Mechanical Engineering alumni develop “Courserover” 3D-printed golf bag

Martinez and Clear pose for a portrait with their Courserover golf bags
Tomas Martinez, ’20 (left), and Killian Clear, ’16 (right), show off their Courserover golf bags.

Killian Clear, 2016 CSU mechanical engineering graduate, has only just moved into his new house. Climbing the stairs reveals that he’s already quite settled in – multiple 3D printers are at work in what he calls the “manufacturing center”. In a closet nearby, six more printers sit idle, intended to go to future collaborators as his company grows.

He’s printing the Courserover, the brainchild of Clear and his business partner, Tomas Martinez, a 2020 mechanical engineering graduate. It’s a golf bag with 3D printed components, a plastic cylinder with wheels for mobility and a custom topper to hold tees, clubs, and drinks.

Martinez met Clear through his older brother, and took an internship in the spring and summer of 2020. When COVID-19 hit, work dried up and the internship fell through, but Clear invited Martinez to the other project that he was working on – Courserover.

“I remember he called me like ‘hey, I don’t really need help anymore because everything’s slow, but I have this other thing I’ve been working on, this project for golf’,” Martinez said. “He’s like ‘do you play golf?’, and I say ‘yeah, I love golf’.”

Clear and Martinez’ shared experience with the game turned out to be valuable. According to Adjunct Professor Bert Vermeulen, who invited the two to present in his Technology Entrepreneurship class in Spring 2022, this experience is key to Courserover’s success.

“They are users of the product themselves,” Vermuelen said. “They needed something like this, so they already understood what the alternatives were.”

Vermuelen also consulted with Courserover, assisting in patenting their work.

Clear funded the first summer, but Martinez used the golf bag as his senior design project, earning a $3,000 venture funded grant. The team also presented their idea at the Venture Rams Business Showcase, winning second place and an additional $1,500.

“I think when [Tomas] decided to make this his senior design and we got a grant, then we were both like alright — we’re going to actually try and give this a lot of effort,” Clear said.

Scott Van Hoesen, going into his senior year of a Mechanical Engineering major, has also been given a 3D printer to go into production. He is also working Courserover into his senior design project, testing and iterating the bag’s design and the production process.

“This year during senior design I hope to utilize the resources provided by the university to finalize the Courserover design and end the year with a bag ready to be manufactured on a large scale, ready for sale,” Van Hoesen said.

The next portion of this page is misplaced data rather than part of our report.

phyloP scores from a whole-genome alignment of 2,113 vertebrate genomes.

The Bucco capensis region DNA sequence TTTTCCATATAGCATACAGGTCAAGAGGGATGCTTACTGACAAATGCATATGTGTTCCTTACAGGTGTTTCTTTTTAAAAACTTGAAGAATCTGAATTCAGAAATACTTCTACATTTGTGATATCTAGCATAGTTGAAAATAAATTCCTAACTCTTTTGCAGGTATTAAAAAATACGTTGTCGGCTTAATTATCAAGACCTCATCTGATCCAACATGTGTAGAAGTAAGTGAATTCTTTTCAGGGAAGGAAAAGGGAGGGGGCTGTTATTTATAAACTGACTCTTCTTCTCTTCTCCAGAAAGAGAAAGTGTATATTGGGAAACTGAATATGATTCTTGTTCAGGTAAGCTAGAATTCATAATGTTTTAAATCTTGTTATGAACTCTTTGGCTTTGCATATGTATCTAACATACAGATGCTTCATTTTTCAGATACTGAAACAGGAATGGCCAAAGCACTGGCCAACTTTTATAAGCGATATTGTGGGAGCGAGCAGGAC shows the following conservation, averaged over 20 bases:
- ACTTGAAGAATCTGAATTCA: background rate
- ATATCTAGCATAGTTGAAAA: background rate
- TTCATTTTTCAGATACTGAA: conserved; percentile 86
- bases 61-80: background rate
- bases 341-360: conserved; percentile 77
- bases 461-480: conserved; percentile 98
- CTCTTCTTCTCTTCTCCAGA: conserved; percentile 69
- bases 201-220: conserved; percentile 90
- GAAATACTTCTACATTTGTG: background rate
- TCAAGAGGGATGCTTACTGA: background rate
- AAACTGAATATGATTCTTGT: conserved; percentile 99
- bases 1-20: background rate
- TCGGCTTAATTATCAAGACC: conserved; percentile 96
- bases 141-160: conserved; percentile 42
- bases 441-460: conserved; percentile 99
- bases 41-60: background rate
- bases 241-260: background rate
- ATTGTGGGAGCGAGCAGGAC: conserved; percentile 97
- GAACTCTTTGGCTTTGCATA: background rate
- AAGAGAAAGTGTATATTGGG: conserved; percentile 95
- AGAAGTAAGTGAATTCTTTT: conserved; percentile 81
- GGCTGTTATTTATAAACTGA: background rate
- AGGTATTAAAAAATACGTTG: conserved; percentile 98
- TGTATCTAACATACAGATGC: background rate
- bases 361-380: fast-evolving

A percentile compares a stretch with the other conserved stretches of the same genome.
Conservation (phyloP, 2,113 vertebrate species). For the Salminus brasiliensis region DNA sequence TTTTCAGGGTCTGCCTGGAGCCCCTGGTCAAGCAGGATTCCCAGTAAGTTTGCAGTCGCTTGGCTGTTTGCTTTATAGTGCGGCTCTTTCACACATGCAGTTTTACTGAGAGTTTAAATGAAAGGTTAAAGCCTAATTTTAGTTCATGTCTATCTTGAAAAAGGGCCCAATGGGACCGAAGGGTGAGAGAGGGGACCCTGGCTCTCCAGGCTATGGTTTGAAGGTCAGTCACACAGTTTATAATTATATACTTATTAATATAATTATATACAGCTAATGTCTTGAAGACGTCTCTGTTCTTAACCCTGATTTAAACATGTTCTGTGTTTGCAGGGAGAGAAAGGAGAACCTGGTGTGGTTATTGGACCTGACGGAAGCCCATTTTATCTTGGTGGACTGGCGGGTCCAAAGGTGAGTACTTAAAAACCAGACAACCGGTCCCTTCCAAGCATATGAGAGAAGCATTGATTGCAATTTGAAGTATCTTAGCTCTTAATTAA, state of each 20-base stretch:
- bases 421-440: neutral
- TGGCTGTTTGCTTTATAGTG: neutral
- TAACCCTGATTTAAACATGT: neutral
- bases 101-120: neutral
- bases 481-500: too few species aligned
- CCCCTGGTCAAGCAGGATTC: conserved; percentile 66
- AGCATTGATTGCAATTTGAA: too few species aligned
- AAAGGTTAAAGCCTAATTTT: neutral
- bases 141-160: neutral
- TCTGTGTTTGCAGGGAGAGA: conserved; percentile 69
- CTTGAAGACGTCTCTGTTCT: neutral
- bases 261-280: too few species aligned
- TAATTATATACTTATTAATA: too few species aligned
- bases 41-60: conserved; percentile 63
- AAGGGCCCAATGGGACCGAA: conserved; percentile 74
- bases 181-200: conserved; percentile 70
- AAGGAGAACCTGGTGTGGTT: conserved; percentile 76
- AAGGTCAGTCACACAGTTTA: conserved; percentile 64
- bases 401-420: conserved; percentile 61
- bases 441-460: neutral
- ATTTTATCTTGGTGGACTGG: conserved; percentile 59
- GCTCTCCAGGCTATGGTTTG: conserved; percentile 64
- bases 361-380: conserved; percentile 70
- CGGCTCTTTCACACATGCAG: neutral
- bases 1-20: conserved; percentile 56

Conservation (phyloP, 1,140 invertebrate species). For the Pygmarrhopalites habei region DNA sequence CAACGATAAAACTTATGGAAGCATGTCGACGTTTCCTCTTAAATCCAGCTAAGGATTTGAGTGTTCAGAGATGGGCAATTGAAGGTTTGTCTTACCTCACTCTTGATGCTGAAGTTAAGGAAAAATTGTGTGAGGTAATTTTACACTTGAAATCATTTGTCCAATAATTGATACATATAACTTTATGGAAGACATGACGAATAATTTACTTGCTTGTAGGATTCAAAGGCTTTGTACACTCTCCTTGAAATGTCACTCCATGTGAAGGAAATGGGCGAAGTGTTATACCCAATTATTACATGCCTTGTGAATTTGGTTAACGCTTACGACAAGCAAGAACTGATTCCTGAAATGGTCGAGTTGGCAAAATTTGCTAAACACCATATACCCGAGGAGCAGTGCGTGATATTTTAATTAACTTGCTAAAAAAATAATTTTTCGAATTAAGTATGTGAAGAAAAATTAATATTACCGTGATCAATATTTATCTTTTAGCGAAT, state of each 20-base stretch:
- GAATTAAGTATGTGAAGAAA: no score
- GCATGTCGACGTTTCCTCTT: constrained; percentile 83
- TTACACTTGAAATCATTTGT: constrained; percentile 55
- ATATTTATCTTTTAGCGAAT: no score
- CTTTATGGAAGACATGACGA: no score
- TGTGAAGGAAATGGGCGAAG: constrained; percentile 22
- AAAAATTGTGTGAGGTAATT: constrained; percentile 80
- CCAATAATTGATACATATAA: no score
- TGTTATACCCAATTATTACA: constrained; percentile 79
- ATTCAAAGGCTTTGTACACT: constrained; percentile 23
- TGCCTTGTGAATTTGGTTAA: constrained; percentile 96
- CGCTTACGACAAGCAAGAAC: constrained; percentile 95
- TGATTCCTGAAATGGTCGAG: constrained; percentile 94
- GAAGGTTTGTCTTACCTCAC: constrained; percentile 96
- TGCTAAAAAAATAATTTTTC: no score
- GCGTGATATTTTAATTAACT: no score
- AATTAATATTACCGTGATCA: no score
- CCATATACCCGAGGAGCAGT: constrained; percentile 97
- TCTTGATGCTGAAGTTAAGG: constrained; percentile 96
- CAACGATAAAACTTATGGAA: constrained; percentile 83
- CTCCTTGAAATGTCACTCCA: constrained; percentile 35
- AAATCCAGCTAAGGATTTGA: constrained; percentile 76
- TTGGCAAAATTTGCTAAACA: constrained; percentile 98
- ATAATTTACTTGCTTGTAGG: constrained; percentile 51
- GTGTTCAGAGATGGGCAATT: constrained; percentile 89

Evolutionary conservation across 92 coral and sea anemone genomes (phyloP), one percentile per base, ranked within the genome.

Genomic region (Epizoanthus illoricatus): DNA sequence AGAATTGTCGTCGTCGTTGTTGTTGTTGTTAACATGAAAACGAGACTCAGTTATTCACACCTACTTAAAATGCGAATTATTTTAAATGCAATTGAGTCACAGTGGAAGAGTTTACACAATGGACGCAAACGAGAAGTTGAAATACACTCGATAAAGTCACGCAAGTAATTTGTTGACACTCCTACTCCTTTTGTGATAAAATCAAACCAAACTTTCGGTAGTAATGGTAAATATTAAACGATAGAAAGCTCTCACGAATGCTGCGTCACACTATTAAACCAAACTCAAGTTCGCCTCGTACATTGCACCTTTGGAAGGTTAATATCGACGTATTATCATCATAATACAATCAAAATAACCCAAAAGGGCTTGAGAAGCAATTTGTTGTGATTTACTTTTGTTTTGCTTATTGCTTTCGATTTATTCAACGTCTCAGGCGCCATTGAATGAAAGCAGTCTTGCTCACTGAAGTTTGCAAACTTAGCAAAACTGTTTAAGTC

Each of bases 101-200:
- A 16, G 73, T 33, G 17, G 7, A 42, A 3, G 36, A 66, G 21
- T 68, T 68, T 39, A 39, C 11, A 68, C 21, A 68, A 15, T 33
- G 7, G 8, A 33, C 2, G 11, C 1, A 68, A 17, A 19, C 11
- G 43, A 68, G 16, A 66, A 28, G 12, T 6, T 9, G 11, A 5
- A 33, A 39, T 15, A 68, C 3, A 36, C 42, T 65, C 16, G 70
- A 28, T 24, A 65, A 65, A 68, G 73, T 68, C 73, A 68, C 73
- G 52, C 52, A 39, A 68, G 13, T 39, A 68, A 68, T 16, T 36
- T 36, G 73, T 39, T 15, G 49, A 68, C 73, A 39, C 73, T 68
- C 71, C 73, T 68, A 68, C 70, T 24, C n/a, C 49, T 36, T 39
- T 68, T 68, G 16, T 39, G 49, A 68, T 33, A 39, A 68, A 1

Killian Clear on the golf course with his Courserover golf bag
Killian Clear, ’16, on the course with his Courserover golf bag

The bag was designed with shorter golf courses in mind, aiming to be an affordable option for people looking to try golf for the first time. It holds 9 clubs, making it appropriate for courses consisting of par 3 holes.

“I wanted to make golf more of a sport that anybody could look at and say ‘yeah, I’ll try that’,” Clear said. “I realized that golf is cool, but it’s pretty intimidating to get into. It felt like a really exclusive sport. And it’s expensive too.”

“[Tomas] introduced me to the product during his senior design and I immediately loved the idea,” Van Hoesen said. “I was new to golf and thought it was the perfect product for someone like me looking to casually start playing.”

Although Courserovers are already available for sale on their website, Killian and Tomas are not yet aiming for sales beyond friends and family, who have made up most of their client base.

“Honestly, when we get a sale through the website, it’s kind of like ‘dang it’,” Clear said. “Now I have to go make it, and it takes a little while to make one.”

“Right now I think we kind of hesitate with sales because we definitely are still in the prototyping phase,” Martinez said. “We have things break, we’re still working out some kinks.”

“One funny thing was that we put the wheels on the wrong way, so the nut would actually unscrew itself while you rolled it,” Clear recalled. “There’s just these little things that you don’t find out until you try.”

Photo comparing the Courserover with a traditional golf bag
The Courserover presents a compact and user-friendly package when compared to a traditional golf bag

The team is working hard to streamline the design before 2023.

“Hopefully by next year we’ll have different materials for the tubing, different manufacturing processes,” Martinez said. Van Hoesen is key in finding where these changes can be made, a fresh set of eyes on the bag.

“We’re gonna go to the Colorado Golf Expo,” Clear said. “We did that this February. We didn’t get a booth or anything because they’re kind of expensive, we just walked around with [Courserover] and a lot of people were like ‘What is that? Where did you get it? That thing is pretty sweet.’ We’re thinking next year we’re going to try and get a booth.”